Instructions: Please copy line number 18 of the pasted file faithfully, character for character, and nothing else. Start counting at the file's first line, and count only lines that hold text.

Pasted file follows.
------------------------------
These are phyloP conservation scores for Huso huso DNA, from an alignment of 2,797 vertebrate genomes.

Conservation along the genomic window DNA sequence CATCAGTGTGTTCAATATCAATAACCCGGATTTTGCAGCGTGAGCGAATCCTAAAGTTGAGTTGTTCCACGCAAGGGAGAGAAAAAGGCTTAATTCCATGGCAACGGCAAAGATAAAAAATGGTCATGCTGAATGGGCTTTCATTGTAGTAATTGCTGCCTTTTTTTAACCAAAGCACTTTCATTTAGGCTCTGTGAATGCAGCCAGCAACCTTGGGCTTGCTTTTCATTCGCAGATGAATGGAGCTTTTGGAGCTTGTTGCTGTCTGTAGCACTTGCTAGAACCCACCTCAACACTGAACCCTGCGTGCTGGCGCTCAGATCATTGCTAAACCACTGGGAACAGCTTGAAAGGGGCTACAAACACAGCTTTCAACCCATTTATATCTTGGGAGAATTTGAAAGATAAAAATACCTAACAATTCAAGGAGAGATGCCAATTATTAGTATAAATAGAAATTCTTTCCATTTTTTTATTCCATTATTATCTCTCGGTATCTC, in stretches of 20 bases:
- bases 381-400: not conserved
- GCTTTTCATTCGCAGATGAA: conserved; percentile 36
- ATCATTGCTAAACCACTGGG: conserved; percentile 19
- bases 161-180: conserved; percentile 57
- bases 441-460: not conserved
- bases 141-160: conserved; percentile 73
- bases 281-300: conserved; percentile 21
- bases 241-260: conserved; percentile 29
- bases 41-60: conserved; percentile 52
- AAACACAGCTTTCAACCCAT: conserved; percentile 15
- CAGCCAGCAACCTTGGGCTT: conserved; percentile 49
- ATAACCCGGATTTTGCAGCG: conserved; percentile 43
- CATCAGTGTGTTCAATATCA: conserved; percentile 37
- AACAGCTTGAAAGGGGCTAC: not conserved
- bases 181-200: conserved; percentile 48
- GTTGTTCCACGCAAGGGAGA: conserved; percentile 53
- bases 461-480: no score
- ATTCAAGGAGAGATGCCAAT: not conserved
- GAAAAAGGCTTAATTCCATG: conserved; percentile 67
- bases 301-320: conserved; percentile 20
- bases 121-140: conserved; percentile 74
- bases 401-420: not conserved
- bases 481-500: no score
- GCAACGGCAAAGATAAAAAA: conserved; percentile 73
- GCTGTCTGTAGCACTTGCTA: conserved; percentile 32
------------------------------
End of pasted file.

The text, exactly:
- GTTGTTCCACGCAAGGGAGA: conserved; percentile 53